(Not game to use German anymore)

Does someone agrees or disagrees with me here ?

This is my workflow to produce consistent results.


I am no good in calibration softwares. Can I live without these softwares ?

I start with good lenses and cameras like Hasselblad and Contax.

For scanners, I use Imacon 646. For 645 film, I get a 200Mb+ tiff file 16bits.

I use a 2006 iMac. Monitor set at Adobe RGB 1998 D65 WP 2.2. by using System Preference, hardware, display. I don't calibrate the monitor.

For printer, I use HP8750. I print with Adobe RGB, printer determines colour.

The last bit is the most difficult part that I had been using lots of time to get it right. I MANUALLY calibrate the printer to MATCH the monitor.

I do the colour balance in the monitor first, followed by calibrating the printer to match the monitor.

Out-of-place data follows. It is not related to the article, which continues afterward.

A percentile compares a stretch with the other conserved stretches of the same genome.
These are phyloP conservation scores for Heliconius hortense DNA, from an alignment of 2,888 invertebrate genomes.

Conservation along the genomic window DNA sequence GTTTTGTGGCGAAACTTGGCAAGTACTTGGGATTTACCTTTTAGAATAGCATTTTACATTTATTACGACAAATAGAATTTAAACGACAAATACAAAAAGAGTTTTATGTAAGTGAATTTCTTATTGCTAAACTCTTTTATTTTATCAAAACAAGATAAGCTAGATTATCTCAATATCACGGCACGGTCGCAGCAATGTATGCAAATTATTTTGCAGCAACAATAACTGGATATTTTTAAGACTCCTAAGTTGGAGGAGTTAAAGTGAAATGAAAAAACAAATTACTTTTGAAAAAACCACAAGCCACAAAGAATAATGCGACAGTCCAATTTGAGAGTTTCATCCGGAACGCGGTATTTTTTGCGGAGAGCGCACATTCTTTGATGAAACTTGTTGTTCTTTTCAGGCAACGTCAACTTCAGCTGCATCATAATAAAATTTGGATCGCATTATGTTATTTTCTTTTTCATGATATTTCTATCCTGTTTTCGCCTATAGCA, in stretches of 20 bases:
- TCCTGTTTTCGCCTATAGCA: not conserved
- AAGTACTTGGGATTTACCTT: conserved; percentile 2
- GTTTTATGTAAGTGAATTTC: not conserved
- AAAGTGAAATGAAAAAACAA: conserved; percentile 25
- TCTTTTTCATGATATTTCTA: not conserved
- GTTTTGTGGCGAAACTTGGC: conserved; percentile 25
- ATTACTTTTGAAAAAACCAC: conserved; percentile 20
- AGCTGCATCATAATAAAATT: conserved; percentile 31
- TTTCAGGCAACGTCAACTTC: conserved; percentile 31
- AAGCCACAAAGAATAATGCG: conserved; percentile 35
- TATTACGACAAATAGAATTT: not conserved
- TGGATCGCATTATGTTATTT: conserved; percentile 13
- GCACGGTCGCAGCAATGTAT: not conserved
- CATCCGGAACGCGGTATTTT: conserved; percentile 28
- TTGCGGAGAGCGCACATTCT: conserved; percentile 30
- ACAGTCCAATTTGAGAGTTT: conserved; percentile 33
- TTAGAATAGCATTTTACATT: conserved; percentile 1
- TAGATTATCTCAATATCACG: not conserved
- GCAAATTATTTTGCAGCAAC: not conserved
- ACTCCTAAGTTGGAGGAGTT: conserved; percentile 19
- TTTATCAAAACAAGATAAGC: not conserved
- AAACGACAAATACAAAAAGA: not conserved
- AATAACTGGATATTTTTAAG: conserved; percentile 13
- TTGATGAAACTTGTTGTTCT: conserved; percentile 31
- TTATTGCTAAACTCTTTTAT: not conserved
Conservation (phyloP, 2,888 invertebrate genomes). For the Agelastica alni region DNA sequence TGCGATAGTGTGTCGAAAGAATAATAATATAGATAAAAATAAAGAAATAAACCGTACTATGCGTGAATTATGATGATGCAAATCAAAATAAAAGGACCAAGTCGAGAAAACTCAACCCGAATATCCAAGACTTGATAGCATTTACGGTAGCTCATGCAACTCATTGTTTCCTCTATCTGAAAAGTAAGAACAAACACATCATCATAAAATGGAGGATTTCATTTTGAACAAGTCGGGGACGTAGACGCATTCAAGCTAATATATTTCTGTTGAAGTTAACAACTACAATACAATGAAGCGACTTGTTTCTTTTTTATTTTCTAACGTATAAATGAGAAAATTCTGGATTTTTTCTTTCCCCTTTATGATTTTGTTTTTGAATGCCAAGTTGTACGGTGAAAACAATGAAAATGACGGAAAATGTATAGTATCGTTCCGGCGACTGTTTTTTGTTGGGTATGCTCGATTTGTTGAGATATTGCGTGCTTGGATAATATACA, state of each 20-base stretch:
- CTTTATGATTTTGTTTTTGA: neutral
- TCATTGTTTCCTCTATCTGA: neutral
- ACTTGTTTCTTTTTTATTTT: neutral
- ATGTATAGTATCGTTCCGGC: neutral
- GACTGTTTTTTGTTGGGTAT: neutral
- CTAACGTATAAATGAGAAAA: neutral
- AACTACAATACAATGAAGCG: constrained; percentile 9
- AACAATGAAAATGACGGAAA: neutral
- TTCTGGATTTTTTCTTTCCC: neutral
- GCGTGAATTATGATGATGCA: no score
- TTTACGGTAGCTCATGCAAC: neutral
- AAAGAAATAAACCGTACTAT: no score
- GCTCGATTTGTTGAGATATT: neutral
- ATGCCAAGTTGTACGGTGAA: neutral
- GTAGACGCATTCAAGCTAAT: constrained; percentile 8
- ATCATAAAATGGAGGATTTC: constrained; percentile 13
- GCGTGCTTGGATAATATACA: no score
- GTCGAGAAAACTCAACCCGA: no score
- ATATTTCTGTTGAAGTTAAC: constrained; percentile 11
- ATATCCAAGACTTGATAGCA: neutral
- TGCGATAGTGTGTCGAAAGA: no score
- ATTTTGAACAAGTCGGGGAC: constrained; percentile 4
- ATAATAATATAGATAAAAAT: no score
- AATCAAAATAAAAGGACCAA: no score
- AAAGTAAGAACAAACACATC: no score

Calibration of the printer was a hard time. It involves the changing of the printer RGB settings, followed by printing to see the results. It involved lots of time and wasted lots of paper and ink. In the end I was simply training my eyes and brain to see the smallest change in colour tone. In the end, you get an understanding between the colour change with the change in RGB values of the printer.

In the end, I can see that my printer sees colour differently from the monitor. Basically, when the image is transferred to the printer, there is a +11 yellow shift, so I have to compensate by reducing the yellow in the printer.

In the end I am much happier with my printing results, in the past I had a severe yellow cast.

I also discovered that different papers affects the colour balance of the final results. For ex&le, if I use Museo Silver Rag paper, I have to add 2 to the blue.